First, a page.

Friends and neighbors,
We’re down to just one more week of the 2023 legislative session! We’ll continue with long hours on the Senate floor working out any differences between bills passed by the House and Senate and voting on a final state budget. But amidst the busy rush, I want to celebrate the strides we’ve made for housing this session.
This year, the Senate focused on production, preservation, and prevention to address the housing crisis. All three worked like puzzle pieces to complete the larger picture: on their own they may help fill the frame but together, we have a complete picture.
These are the pieces:
- Climate resiliency in the Growth Management Act: HB 1181 will help to undo historic harms while creating the blueprint for the livable walkable neighborhoods Washingtonians need and deserve. It is an essential piece of legislation that ensures our cities and counties are planning for the impacts of climate change while addressing critical housing and transportation needs So glad to have worked on this policy with my partner in all kinds of wonky land use policies, Rep. Davina Duerr.
- Middle Housing: HB 1110 puts us on a path to rapidly bolster our housing supply to meet the needs of WA’s families. Gentle density, with many different types of housing units, is most impactful way we can address our growing housing shortage. I’m grateful for the leadership of my colleagues Rep. Jessica Bateman and Sen. Yasmin Trudeau.
- ADUs: HB 1337 expands housing options by lowering barriers to building accessory dwelling units. This will put more units within reach for people who have been priced out of the market—from young families to elders hoping to age in place.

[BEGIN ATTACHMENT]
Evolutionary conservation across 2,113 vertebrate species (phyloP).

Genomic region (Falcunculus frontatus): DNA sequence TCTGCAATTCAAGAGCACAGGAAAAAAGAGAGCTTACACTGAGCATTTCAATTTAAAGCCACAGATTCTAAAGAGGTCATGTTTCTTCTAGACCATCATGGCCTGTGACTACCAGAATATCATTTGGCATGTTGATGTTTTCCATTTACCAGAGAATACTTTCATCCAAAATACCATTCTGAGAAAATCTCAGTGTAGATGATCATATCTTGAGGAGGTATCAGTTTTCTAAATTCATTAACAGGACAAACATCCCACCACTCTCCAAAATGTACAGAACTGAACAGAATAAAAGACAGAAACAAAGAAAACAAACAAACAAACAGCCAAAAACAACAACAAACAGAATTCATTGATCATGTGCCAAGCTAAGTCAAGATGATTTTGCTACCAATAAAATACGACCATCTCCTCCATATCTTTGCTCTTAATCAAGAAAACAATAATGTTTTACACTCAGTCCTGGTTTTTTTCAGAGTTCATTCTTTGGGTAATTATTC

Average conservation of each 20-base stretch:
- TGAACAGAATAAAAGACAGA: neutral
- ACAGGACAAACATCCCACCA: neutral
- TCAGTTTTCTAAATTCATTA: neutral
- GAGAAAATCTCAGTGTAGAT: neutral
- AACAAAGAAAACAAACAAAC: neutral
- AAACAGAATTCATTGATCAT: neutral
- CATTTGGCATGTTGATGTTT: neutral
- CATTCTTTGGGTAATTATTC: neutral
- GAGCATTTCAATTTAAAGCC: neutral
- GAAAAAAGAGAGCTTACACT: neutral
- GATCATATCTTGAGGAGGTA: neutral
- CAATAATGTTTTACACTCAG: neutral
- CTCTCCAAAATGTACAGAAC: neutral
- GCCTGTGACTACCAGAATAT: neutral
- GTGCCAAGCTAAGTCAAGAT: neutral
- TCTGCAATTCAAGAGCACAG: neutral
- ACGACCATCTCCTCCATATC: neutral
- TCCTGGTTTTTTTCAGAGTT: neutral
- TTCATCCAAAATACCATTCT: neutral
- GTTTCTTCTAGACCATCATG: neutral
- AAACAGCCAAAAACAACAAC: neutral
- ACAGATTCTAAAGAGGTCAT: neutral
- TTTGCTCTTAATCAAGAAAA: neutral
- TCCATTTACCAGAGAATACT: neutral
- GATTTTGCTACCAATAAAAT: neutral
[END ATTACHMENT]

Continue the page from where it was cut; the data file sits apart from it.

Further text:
- Covenant homeownership: HB 1474 establishes a covenant homeownership account and program to provide down payment and closing cost assistance to Washingtonians who have been targeted by deliberate systemic, racist and discriminatory housing barriers.
- Additional budget items: This session we’ll pass an operating and capital budget, both of which take holistic approaches and makes targeted investments to address the housing crisis.
- The operating budget invests:
- $85 million for emergency housing and rental assistance
- $15 million for the housing and essential needs program
- $32 million for local government grants to support affordable housing
- $8 million for children and youth experiencing homelessness
- And the capital budget invests in:
- Over $625 million statewide for affordable housing projects
- $400 million specifically for the Housing Trust Fund
- $67 million for the Housing Finance Commission Land Acquisition Program
- $50 million for projects designed to increase the supply and affordability of transit-oriented housing
- $20 million to connect affordable housing developments to infrastructure
- The operating budget invests:
These bills and investments aim to preserve and produce housing, working together to expand rental and homeownership opportunities for a diverse range of income levels. According to the Office of Financial Management (OFM), Washington must add 1.1 million new homes over the next 20 years, or 55,000 each year to keep up with the demand. We need much more supply to ensure neighbors can be housed and that homes are affordable.
OFM also reported that more than one million Washingtonians spend over 30% of their income on housing. That’s too high. Unaffordable housing pushes our neighbors out of their homes. An increase of $100 in median rent for an area increases homelessness by 15% in metro areas, and 39% in rural areas.
We desperately need an equity-driven approach to achieve long-term housing solutions that account for the risk of displacement and meet the housing needs of all income brackets. I believe these slate of bills are the right puzzle pieces to fill the massive gap created by the housing crisis. I’m thrilled we’ve been able to fit them to work together towards a larger solution.
Stay in touch!
I look forward to continuing to work with you.
All the best,